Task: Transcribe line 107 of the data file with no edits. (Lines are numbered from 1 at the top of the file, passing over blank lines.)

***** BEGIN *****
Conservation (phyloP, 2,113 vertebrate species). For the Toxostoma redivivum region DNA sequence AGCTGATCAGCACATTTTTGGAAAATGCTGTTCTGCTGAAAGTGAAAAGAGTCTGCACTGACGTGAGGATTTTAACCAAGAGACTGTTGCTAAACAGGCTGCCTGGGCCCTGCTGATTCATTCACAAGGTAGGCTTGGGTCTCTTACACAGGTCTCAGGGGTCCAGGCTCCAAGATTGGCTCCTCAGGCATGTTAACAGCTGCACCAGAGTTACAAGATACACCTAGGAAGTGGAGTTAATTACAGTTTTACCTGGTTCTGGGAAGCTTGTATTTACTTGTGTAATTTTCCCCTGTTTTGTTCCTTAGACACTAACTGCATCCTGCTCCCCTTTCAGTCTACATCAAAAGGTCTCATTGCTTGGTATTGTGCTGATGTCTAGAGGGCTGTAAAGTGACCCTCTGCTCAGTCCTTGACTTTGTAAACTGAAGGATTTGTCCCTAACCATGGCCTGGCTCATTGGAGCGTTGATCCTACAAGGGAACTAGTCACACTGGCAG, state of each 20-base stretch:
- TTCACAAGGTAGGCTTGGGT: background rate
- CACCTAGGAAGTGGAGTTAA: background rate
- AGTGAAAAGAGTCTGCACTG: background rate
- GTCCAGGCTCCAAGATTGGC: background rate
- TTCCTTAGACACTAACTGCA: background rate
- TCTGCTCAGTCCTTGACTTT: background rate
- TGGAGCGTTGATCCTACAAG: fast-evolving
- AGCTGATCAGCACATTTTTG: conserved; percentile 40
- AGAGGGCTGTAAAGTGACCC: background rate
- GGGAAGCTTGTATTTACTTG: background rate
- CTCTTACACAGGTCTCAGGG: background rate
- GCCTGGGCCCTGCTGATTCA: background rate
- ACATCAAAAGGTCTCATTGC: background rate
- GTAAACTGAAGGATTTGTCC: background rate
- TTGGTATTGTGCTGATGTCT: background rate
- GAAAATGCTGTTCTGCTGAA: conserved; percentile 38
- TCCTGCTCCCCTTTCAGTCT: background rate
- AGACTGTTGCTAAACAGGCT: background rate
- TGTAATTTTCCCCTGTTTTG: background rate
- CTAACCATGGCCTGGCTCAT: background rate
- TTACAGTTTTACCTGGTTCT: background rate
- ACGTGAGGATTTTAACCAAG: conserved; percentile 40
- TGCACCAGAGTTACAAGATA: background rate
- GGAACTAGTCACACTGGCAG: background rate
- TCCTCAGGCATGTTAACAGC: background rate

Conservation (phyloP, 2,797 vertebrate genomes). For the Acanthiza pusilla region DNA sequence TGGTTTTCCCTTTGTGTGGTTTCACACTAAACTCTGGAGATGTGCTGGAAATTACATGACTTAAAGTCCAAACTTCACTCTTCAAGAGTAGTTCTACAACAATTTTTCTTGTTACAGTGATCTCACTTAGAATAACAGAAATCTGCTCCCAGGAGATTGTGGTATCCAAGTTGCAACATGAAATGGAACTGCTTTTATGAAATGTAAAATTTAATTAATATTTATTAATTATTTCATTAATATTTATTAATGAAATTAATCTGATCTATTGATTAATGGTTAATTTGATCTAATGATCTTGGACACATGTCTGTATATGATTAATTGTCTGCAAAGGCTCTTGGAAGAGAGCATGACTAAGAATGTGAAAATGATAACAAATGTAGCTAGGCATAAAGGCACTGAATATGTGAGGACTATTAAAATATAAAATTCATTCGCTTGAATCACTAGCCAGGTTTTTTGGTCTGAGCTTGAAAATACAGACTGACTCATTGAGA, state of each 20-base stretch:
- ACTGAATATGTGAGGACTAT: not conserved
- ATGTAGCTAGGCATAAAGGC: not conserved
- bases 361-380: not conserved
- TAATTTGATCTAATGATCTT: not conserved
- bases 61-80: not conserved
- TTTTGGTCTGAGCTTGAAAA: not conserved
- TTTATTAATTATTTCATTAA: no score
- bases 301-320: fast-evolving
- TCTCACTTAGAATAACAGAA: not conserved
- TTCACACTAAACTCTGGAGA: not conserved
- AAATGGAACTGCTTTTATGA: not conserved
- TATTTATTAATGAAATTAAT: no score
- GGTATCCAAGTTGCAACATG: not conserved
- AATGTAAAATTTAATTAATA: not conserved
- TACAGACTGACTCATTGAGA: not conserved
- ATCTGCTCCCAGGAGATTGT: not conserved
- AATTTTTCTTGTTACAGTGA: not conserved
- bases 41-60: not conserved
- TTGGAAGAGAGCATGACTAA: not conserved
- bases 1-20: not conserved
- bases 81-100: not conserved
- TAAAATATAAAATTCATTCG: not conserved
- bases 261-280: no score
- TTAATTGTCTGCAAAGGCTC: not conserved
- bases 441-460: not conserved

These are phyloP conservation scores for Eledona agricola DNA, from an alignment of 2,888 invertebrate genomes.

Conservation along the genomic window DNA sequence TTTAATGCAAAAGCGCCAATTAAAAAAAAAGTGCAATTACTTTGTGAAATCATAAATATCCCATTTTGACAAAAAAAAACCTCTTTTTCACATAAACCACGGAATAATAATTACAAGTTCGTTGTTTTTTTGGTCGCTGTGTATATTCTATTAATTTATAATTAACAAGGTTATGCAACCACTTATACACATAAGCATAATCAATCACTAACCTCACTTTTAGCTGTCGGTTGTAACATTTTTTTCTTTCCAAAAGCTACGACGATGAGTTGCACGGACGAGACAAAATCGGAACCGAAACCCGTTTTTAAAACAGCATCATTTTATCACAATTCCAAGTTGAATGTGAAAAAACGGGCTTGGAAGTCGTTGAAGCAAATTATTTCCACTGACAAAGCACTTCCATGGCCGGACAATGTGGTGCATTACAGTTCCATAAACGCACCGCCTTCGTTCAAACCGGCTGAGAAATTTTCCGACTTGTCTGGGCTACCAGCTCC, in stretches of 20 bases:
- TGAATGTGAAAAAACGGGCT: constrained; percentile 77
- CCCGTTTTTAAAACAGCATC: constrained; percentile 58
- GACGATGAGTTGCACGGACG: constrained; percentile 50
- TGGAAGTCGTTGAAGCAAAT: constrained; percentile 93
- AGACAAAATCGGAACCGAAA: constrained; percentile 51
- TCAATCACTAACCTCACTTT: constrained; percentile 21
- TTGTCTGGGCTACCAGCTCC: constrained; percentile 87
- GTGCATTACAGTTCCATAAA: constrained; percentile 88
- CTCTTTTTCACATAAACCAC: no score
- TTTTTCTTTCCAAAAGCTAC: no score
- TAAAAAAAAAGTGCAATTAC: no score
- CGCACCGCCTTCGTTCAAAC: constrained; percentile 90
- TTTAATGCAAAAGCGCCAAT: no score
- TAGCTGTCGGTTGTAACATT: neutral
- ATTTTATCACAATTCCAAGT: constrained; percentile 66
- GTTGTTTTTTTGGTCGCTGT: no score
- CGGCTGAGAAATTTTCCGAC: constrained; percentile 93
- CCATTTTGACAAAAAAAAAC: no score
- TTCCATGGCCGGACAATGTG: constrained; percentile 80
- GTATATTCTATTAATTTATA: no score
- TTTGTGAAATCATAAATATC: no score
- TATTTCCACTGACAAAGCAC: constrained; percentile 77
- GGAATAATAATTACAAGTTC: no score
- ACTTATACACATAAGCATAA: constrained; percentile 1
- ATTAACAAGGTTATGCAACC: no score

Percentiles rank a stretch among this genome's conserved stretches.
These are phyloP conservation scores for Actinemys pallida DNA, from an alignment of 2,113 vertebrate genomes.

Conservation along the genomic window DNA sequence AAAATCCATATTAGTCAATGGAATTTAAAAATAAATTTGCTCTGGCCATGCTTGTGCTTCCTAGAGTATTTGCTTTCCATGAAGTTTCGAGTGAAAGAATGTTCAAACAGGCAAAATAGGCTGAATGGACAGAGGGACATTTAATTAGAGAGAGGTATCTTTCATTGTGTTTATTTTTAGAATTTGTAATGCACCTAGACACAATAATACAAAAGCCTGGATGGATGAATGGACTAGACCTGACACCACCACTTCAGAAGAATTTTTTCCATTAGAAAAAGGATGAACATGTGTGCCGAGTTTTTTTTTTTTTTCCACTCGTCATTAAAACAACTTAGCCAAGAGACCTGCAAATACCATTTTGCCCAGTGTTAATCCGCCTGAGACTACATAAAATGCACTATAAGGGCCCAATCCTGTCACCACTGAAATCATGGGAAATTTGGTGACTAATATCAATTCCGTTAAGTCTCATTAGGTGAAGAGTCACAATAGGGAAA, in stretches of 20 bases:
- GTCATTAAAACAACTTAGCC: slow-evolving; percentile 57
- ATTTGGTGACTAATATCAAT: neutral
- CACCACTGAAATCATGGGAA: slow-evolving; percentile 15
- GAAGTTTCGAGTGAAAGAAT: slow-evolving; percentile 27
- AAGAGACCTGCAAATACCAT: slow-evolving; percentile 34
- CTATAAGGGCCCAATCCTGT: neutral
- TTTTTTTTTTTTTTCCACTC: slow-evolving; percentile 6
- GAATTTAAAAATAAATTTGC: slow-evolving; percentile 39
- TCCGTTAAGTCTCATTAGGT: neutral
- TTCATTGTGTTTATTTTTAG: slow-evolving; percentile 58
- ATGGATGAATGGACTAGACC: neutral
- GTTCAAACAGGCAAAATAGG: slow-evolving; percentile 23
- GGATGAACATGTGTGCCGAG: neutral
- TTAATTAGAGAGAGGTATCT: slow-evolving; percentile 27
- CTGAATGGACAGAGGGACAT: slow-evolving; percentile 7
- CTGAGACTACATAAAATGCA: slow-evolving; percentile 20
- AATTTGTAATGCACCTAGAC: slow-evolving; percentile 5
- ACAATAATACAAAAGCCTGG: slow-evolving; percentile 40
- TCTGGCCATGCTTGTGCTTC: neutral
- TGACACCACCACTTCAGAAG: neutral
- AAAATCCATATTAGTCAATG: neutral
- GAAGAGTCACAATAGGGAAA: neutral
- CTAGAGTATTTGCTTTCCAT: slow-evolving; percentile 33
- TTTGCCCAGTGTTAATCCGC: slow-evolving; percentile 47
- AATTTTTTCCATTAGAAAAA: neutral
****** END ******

- AATTTTTTCCATTAGAAAAA: neutral